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Sum (administrative division)

From Wikipedia, the free encyclopedia

Sum is the lowest level of administrative division used in China, Mongolia, and Russia. The word "sum" is a direct translation of a Manchu word "niru", meaning ‘arrow’.[1] Countries such as China and Mongolia, have employed the sum as administrative division, follows the name during the Qing Dynasty. This system was acted in the 1980s after the Chinese Communist Party gained power in conjunction with their growing internal and external problems. The decentralisation of government included restructuring of organisational methods, reduction of roles in rural government and creation of sums.[2]


A sum (Mongolian: сум, ᠰᠤᠮᠤ, [sʰo̙m]) is the second level administrative division below the aimags (provinces), roughly comparable to a County in the United States. There are 331 sums in Mongolia. Each sum is again divided into bags.[3]


In Russia, a sumon is an administrative division of the Tuva Republic, and somon is that of the Buryat Republic. Both describe the Russian term "selsoviet".


In Inner Mongolia, a sum (ᠰᠤᠮᠤ; Chinese: 苏木, pinyin: sūmù), sometimes called a sumu, is an administrative division. The sum division is equivalent to a township but is unique to Inner Mongolia. It is therefore larger than a gaqa (ᠭᠠᠴᠠᠭᠠ гацаа) and smaller than a banner (the Inner Mongolia equivalent of the county-level division). Examples include Shiwei, Inner Mongolia and Honggor Sum, Siziwang Banner.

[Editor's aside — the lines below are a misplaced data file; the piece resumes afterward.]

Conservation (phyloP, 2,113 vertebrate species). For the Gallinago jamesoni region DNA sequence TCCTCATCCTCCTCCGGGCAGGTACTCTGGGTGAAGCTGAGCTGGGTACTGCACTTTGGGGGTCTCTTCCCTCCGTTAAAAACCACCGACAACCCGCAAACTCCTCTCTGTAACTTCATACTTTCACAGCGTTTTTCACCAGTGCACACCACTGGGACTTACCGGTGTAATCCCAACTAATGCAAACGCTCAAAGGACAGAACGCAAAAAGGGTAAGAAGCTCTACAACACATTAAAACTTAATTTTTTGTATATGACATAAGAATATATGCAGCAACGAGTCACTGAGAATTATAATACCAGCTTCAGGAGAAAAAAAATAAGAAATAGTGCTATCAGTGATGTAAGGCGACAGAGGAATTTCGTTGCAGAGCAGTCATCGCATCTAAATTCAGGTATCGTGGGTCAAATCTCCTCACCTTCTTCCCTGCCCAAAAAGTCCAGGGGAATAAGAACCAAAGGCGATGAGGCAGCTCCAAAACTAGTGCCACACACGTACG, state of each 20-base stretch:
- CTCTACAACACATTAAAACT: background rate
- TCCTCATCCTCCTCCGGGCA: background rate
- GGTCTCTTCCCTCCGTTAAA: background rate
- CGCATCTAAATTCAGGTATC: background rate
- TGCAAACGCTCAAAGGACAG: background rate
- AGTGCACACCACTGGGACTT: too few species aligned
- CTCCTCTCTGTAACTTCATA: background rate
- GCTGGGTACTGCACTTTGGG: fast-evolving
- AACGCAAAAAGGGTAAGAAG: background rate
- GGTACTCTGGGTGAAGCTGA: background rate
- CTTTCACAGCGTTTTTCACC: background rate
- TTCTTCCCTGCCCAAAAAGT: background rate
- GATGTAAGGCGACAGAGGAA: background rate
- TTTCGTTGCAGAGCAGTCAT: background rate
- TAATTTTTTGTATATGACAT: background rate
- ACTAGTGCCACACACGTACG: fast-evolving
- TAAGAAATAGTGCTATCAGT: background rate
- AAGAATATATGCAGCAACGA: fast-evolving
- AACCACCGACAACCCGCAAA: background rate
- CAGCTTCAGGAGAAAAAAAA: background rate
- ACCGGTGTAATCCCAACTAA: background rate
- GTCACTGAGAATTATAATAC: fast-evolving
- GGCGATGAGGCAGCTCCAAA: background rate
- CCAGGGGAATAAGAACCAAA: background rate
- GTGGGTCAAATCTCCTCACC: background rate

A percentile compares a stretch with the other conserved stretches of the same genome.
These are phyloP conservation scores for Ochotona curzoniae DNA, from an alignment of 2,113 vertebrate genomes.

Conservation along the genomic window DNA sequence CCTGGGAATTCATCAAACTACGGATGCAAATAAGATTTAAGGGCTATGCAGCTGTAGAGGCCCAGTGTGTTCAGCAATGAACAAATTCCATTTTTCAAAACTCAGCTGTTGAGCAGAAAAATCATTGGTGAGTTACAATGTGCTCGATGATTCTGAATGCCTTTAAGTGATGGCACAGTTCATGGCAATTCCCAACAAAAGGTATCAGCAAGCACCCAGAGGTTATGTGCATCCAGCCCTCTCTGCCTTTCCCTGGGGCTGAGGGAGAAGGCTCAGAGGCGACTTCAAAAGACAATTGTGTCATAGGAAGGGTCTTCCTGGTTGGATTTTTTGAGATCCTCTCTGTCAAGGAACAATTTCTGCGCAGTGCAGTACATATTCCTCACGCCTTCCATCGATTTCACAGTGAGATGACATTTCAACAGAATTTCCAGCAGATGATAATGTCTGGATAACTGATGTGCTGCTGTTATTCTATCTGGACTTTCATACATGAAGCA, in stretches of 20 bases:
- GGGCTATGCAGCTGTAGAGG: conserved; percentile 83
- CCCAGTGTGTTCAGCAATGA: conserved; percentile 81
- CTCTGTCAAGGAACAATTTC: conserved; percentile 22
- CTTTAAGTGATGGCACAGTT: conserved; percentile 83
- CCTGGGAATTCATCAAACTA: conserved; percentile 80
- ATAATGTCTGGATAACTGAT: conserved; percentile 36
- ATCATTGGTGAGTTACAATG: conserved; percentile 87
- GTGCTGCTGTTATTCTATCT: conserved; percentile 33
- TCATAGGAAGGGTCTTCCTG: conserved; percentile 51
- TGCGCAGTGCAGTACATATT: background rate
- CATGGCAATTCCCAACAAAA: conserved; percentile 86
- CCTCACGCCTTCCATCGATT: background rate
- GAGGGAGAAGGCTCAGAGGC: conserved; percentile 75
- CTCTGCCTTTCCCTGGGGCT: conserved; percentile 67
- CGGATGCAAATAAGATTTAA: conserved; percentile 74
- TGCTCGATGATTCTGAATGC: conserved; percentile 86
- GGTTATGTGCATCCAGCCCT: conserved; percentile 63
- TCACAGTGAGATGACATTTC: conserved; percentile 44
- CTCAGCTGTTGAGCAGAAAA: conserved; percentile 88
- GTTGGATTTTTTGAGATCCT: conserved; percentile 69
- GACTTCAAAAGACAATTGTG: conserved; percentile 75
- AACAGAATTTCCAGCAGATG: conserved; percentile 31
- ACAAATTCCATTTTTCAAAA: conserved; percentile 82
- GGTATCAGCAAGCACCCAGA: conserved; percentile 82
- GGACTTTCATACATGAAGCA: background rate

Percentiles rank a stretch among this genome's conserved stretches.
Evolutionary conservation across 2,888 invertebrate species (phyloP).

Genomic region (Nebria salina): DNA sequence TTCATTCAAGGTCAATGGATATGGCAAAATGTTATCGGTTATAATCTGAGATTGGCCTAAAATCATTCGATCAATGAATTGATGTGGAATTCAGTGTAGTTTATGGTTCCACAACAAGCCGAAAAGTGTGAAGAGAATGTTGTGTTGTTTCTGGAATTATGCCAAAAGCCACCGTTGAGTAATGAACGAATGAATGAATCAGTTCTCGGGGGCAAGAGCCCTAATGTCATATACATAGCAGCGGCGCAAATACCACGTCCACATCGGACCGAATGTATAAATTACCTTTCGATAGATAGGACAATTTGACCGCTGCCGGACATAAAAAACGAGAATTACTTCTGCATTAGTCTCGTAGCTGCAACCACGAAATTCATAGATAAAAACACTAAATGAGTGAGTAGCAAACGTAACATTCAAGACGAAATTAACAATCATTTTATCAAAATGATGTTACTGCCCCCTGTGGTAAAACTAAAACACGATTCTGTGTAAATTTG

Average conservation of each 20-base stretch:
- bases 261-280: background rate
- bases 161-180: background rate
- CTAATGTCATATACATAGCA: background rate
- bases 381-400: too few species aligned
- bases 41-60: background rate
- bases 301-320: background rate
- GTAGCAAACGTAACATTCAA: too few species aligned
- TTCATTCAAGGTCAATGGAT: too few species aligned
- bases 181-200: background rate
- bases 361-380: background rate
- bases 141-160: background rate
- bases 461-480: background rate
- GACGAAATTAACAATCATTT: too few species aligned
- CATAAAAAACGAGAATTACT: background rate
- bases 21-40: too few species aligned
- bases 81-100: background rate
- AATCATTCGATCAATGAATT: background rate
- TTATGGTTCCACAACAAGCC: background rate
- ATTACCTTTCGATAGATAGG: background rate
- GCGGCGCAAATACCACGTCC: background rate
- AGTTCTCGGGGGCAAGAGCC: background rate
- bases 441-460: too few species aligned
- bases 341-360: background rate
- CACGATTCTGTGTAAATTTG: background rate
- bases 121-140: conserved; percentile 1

Sums whose population is predominated by ethnic minorities are designated ethnic sums – parallel with the ethnic township in the rest of China. As of 2010, there is only one ethnic sum in China, the Evenk Ethnic Sum.

See also


  1. ^ Cosmo, N. D. (1998). Qing Colonial Administration in Inner Asia. The International Review , 20(2), 287-309.
  2. ^ Baskaran, S., & Ihjas, M. (2019). The Development of Public Administration in the People’s Republic of China: An Analysis of Administrative Reform. Civil Service Management and Administrative Systems in South Asia , 305-323.
  3. ^ Ole Bruun Precious Steppe: Mongolian Nomadic Pastoralists in Pursuit of the Market (2006). p. 68. "The historical administrative units of aimag, sum, and bag (Khotont constitutes one of nineteen sums in Arkangai aimag) still form the bases …"
This page was last edited on 25 July 2022, at 00:17
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